Is China the answer for us?
Two years ago, I brought in a container of Woodard chinese wrought iron. I was surprised by the exceptional quality of the product since the chairs cost me ony $27. Freight which was about 50% of the value of the container bringing the total cost of a chair to about $40. I was able to sell a dining set for $399. Boy, did I think I did good! So did my customers; the product sold like hotcakes.
But after a couple of months, I noticed several things. First, my American-made wrought iron sales slumped. The year before I was selling a four piece set of wrought iron for $699 with no problem. I had to sell almost twice as many of the Chinese sets to make the same profit. Second, my delivery system was getting clogged with these sets. Instead of delivering four sets worth over $2,000 each a day, I was delivering four sets worth $400 each a day. My margin on this furniture was much less than I anticipated.
Why am I telling you this? Because manufacturers’ are realizing the same thing is happening to them when they try to supplement their domestic line with less expensive off-shore products. Manufacturers see an oppportunity to bring in the cheap, but high quality, products being created in China. But, retailers who bring in the product can’t do custom orders from China. So, the manufacturer, sees their U. S. production facility as the way to fulfill those custom orders. Seems like a great deal for a retailer, bring in containers of value priced merchandise for your warehouse, but use the U. S. production facility to fullfill your cusom orders.
Sounds good but is it really? Early buy plans exist so that manufacturers can keep their production lines busy during the off-season. They also exist so that importers can schedule their containers to be sure they get here before the season starts. Both plans are revealed at the premarket or regular market. If a vendor goes to market with a viable container program, they hope to sell as many containers as they can at those markets. If they have a domestic plant, they also hope they can sell enough of that product to keep their production lines busy here.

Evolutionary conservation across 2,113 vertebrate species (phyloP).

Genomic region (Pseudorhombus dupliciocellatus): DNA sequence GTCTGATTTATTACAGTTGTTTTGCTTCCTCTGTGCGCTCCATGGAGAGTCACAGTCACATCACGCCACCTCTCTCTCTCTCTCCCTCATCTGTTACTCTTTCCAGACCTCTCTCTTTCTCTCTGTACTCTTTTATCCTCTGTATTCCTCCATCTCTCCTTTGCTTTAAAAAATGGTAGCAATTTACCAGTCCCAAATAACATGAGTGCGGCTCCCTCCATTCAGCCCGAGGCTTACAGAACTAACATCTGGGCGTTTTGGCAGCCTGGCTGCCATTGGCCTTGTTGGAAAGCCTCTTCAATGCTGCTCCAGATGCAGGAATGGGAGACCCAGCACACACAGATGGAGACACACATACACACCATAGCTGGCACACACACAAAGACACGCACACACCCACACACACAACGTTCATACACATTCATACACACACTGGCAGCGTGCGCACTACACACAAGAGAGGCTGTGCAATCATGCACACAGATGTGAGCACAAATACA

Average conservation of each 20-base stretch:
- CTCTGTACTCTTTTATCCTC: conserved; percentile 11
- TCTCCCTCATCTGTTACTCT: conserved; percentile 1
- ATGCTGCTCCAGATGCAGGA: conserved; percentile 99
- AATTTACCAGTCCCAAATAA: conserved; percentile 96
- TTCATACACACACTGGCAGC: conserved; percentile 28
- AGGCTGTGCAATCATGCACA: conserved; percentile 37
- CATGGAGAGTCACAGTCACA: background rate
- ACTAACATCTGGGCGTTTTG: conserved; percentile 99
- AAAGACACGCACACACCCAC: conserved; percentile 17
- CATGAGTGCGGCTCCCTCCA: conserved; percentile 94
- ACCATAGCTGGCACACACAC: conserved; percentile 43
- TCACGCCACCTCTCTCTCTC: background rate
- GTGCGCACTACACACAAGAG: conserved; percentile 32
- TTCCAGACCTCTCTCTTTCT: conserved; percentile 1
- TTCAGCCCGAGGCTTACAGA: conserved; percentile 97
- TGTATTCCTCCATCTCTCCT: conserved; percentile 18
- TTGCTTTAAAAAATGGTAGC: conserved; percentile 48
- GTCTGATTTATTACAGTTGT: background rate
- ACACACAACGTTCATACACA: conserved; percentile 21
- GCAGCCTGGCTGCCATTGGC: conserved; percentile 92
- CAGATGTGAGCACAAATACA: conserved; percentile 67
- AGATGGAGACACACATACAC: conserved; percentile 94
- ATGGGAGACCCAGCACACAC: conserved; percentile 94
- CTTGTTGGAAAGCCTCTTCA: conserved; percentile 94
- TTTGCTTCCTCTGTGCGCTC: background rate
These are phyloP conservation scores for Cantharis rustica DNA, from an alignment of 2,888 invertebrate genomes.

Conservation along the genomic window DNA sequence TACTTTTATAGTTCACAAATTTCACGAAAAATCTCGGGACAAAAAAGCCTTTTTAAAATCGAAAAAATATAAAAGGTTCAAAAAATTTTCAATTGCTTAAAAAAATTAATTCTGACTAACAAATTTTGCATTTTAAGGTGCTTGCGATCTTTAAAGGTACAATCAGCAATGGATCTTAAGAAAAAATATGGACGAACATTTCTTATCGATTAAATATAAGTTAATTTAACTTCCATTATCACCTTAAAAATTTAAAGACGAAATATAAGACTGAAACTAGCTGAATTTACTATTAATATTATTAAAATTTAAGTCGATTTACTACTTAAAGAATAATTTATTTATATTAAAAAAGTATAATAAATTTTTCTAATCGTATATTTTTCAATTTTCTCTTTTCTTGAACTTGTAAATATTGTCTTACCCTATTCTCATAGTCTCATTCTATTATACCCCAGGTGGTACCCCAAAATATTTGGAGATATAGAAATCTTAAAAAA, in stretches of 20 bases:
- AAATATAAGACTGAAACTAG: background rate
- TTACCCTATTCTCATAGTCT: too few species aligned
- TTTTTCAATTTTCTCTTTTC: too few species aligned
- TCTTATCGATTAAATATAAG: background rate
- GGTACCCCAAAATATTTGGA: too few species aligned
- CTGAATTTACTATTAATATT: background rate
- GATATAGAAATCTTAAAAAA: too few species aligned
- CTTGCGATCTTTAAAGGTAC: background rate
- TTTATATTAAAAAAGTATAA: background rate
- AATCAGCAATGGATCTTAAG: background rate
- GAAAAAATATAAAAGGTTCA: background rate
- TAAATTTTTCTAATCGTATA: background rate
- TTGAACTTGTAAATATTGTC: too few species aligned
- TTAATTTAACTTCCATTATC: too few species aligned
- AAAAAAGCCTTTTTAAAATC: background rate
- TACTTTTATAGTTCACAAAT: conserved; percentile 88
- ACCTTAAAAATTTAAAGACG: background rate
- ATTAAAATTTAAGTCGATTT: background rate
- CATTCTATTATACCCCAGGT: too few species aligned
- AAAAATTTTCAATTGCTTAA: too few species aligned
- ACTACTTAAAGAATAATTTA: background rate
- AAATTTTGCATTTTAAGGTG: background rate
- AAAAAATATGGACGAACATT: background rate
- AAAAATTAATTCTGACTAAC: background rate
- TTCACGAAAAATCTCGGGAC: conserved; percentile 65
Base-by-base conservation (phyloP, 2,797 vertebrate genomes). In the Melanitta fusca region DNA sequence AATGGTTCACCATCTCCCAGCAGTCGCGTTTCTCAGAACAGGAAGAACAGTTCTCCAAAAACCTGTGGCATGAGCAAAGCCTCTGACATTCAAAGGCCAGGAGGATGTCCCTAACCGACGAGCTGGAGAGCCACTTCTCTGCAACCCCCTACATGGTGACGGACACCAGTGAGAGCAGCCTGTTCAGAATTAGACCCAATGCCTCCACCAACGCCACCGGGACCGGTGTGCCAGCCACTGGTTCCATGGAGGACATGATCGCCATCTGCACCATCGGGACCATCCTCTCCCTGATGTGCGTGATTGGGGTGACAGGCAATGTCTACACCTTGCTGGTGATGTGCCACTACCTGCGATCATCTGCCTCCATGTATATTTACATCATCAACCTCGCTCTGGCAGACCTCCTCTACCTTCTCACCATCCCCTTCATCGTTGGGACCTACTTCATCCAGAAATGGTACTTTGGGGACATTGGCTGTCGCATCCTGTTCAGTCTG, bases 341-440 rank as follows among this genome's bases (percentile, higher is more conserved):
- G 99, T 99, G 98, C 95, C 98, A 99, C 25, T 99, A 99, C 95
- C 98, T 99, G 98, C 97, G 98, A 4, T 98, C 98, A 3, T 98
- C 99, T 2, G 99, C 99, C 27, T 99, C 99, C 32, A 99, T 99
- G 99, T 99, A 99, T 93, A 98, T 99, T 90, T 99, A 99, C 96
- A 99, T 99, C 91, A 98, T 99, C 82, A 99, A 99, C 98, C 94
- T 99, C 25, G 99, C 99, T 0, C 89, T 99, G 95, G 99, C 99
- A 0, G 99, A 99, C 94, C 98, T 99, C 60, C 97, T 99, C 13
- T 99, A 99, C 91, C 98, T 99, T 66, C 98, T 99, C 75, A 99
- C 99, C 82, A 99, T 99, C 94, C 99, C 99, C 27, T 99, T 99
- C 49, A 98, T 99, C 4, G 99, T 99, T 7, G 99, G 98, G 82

Step in the retailer. Large, multistore retailers will take advantage of the less expensive container program. Many of them don’t offer or want a custom order program; so, the most of their early buy orders will be just for containers. That doesn’t keep the U. S. factory busy! Some smaller retailers might be able to take advantage of these container programs. If they do, they usually have to reduce the size of their domestic early buy. That doesn’t keep the U. S. factory busy! And then there are the retailers that can’t take advantage of the container programs at all. They cant help fulfill the offshore manufacturer’s requirements for big numbers and their orders are usually too small to keep the U. S. facility busy!
All of the sudden, the manufacturer sees big numbers in their lower cost container program, but their domestic program goes into a slump. They still have the costs of their U. S. infrastructure (reps, clerical, production, etc.) and now their margins are lower even though they are selling more units. The manufacturer will have to reevaluate the viability of their U. S. production facilities or their container programs. My guess is they will go with the container programs because the numbers are so big. If they do, they will become more dependent on large multi-store operations, leaving the independent specialty store with one less supplier.
Have you experienced this? If so, how have you addressed it? I would like to hear your thoughts on this, whether you are a retailer, rep, or manufacturer. IMHO, this is the cause of many of the problems at the core of our industry.
Yours in confused retailing, Bruce